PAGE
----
In accordance with the genetic relationships depicted in the neighbour-joining dendrogram, most of the new Yelloweye Rockfish samples were individually classified as belonging to the Inside population by the Bayesian analysis (Figure 5). Again, the 2006 and 2007 samples from Gordon Channel and the lower west coast of Vancouver Island sample were exceptions, as was the single fish sampled from the Strait of Juan de Fuca in 2000. All 73 fish sampled over two years from Gordon Channel, six of the seven fish sampled from Vancouver Island and the Juan de Fuca fish were classified as Outside Yelloweye Rockfish. All other rockfish except for a single fish from each of the 2006 George Passage, 2007 Thurlow Island, 2005 Mitlenatch Island and 2007 Saltspring Island samples were classified as Inside fish. Thus, of 295 rockfish sampled from 2005 to 2007 in inside waters between George Passage and Saltspring Island, all but four were classified as belonging to the Inside population. Similarly, in waters beyond these sampling sites Yelloweye Rockfish were almost uniformly classified as belonging to the Outside population, with only the occasional exceptions (3 of 78 fish from the B.C. central coast, 1 of 130 from Topknot, 1 of 7 from lower west coast Vancouver Island and 1 of 95 from Oregon were classified as belonging to the Inside population).

Whether the ‘exceptional’ fish within the samples that are predominantly of Inside or Outside origin are simply misclassified because they carry a rare genotype for the population to which they belong, or they represent true ‘migrants’ originating from the other population, or they are indicative of the presence of hybrid fish of admixed genetic origin is not clear. In any case, the level of mixture or admixture of the two populations seems limited.

The most westerly George Passage sampling location is 50.728°N and 127.033° W, the most easterly Gordon Channel sampling location is 50.869° N and 127.215° W. A western boundary is proposed, between these locations, in a straight line, connecting the western shores of Numas and Malcolm Islands within Queen Charlotte Strait (Figure 6). The southernmost Saltspring Island sampling location is 48.687° N and 123.292° W, and the Juan de Fuca sampling location is 48.300° N and 123.730° W. A southern boundary is proposed coinciding with the Canadian portion of the southern boundary of the Strait of Georgia marine ecozone as defined by the Department of Fisheries and Oceans (Powles et al. 2004) (Figure 6).


Designatable units

Two designatable units of Yelloweye Rockfish in B.C. are proposed in this report, consistent with available information on distinctness and significance of the populations described above. Northern and southern boundaries of the inside DU are proposed based on genetic relationships of individual specimens to inside or outside populations. The most westerly George Passage sampling location is 50.728° N and 127.033° W, the most easterly Gordon Channel sampling location is 50.869° N and 127.215° W. A western boundary is proposed, between these locations, in a straight line, connecting the western shores of Numas and Malcolm Islands within Queen Charlotte Strait (Figure 6). The southernmost Saltspring Island sampling location is 48.687° Nand 123.292° W, and the Juan de Fuca sampling location is 48.300° N and 123.730° W. A southern boundary is proposed which coincides with the Canadian portion of the southern boundary of the Strait of Georgia marine ecoregion proposed by Department Fisheries and Oceans Canada (DFO) (Powles et al. 2004) (Figure 6).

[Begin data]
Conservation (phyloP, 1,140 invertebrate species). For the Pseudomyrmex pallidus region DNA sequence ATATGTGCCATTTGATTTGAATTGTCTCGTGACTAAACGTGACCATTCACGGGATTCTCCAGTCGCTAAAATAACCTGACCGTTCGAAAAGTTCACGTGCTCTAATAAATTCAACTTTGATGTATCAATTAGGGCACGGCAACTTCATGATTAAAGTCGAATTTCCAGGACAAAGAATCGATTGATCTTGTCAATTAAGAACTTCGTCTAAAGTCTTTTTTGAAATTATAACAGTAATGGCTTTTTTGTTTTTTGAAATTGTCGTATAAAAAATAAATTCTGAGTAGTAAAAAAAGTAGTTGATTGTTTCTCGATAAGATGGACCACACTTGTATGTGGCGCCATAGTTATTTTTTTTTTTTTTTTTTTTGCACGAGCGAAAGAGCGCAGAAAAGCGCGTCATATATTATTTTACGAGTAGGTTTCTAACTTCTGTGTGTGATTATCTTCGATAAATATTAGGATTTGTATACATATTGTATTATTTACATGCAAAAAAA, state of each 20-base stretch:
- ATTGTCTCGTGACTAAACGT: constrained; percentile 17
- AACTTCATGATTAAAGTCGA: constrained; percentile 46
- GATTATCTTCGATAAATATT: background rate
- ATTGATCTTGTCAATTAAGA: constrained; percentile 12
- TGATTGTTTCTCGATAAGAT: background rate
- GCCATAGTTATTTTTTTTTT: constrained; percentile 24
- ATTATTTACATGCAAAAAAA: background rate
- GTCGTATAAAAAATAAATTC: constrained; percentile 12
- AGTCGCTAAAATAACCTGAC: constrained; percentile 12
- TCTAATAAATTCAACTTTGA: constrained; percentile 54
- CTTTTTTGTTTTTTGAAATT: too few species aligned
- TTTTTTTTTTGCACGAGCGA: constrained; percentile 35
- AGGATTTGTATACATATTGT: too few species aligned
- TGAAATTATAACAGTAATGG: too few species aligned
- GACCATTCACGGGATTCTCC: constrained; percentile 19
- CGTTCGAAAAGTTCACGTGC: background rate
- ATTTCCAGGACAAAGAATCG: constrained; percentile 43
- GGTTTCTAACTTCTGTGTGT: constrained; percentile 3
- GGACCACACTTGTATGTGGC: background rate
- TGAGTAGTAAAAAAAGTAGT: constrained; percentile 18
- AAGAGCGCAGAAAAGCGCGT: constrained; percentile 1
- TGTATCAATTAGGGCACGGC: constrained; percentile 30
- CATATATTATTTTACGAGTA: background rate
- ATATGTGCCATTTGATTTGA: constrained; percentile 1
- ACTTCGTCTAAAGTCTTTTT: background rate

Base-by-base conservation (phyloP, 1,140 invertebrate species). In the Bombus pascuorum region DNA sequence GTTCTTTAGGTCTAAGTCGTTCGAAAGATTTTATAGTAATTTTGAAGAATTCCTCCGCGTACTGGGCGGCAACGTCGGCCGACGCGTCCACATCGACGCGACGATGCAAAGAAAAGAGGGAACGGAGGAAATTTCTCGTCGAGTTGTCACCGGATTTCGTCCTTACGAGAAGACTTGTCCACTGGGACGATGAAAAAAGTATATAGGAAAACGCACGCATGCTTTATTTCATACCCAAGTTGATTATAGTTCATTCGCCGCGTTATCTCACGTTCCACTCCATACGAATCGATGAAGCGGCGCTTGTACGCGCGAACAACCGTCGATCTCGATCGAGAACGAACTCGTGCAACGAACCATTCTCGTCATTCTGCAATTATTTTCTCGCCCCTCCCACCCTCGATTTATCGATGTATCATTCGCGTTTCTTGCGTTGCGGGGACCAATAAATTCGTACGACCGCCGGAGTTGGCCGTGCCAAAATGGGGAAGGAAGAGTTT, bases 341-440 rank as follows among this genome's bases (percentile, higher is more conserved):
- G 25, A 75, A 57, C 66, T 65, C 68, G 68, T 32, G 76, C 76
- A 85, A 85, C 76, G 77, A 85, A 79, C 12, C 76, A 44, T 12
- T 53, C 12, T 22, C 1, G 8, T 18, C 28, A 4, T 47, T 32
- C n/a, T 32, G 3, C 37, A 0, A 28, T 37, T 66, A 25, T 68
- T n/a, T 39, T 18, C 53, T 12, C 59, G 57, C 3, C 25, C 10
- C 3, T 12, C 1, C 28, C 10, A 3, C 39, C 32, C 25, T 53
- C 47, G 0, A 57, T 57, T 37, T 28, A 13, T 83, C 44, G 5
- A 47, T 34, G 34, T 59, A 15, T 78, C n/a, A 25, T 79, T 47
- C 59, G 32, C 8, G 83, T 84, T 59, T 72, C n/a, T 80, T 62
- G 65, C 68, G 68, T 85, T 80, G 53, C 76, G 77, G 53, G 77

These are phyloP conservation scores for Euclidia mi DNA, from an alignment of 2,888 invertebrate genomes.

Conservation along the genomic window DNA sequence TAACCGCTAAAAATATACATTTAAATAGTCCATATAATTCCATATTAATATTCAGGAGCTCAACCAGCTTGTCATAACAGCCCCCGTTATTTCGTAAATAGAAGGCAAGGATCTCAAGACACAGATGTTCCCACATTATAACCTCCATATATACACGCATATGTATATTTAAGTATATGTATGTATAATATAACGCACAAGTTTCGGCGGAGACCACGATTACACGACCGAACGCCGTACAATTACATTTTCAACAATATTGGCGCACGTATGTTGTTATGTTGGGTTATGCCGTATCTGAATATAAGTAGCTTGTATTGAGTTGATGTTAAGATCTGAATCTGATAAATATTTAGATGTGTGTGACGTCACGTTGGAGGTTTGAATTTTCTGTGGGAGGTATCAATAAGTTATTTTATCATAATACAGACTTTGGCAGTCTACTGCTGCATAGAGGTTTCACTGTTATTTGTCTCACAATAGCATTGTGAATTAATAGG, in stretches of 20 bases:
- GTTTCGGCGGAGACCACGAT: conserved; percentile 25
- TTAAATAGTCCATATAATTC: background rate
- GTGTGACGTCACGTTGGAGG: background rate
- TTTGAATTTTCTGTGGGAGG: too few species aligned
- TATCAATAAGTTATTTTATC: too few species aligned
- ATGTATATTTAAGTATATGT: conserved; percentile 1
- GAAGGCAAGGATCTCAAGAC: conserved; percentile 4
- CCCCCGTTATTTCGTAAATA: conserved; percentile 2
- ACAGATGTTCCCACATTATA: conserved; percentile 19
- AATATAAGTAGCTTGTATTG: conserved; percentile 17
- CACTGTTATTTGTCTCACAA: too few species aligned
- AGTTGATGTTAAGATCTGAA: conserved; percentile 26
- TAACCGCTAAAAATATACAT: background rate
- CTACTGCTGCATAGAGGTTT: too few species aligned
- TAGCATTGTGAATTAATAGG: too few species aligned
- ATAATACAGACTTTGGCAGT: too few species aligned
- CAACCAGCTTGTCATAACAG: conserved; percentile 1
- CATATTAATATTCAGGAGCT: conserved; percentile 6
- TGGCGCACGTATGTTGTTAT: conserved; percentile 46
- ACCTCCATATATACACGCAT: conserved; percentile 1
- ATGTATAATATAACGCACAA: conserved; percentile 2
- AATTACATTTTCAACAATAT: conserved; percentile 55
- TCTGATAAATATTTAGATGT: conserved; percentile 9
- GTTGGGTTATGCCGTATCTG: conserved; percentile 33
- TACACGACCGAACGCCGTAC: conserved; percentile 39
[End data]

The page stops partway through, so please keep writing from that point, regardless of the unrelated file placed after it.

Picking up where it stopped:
The two identified populations are considered to meet the COSEWIC distinctness criteria for designatable units for the following reasons:

  • The ‘inside’ population samples form a distinct grouping, characterized by a shared pattern of reduced genetic diversity, genetic similarity among samples, and significant genetic differentiation relative to ‘outside’ populations. The observed genetic differentiation between inside and outside population samples is relatively large for a marine fish, particularly one with an extended pelagic larval phase. Although unique microsatellite alleles were not found in the inside population, unique microsatellite alleles are very rarely, if ever, observed in marine fish populations;
  • age at 50% maturity is different for the two areas: 16 and 20 years for the outside and inside areas respectively (see subsequent section on biological characteristics);
  • the proposed inside DU corresponds closely with the "Strait of Georgia" marine ecozone defined by the Department of Fisheries and Oceans (Powles et al. 2004).

The two populations are considered to meet the "significance" criterion for designatable units because because they have persisted in two different marine ecoregions with presumably different selective regimes (i.e.leading to different local adaptation). For instance, the difference in age at maturity may reflect differences in regimes. Loss of either population (notably the inside population) would result in an extensive gap in the historical range of the species in Canada.

In this report biological data and population indices are summarized separately for “inside” and “outside” areas. The “inside” area is defined by DFO as Pacific Fishery Management Areas 12 to 20, 28 and 29 (Yamanaka and Lacko 2001). The “outside” area is defined by DFO as all B.C. waters other than those defined as “inside”.

 

Table 1. Expected (HE) and observed (HO) heterozygosity values for new Yelloweye Rockfish samples. N is sample size.
LocationDateNHEHO
Gordon Channel2006260.750.72
Gordon Channel2007370.710.68
George Passage200660.580.60
George Passage2007140.680.68
U. Johnstone St2007190.620.62
L. Johnstone St2006270.630.62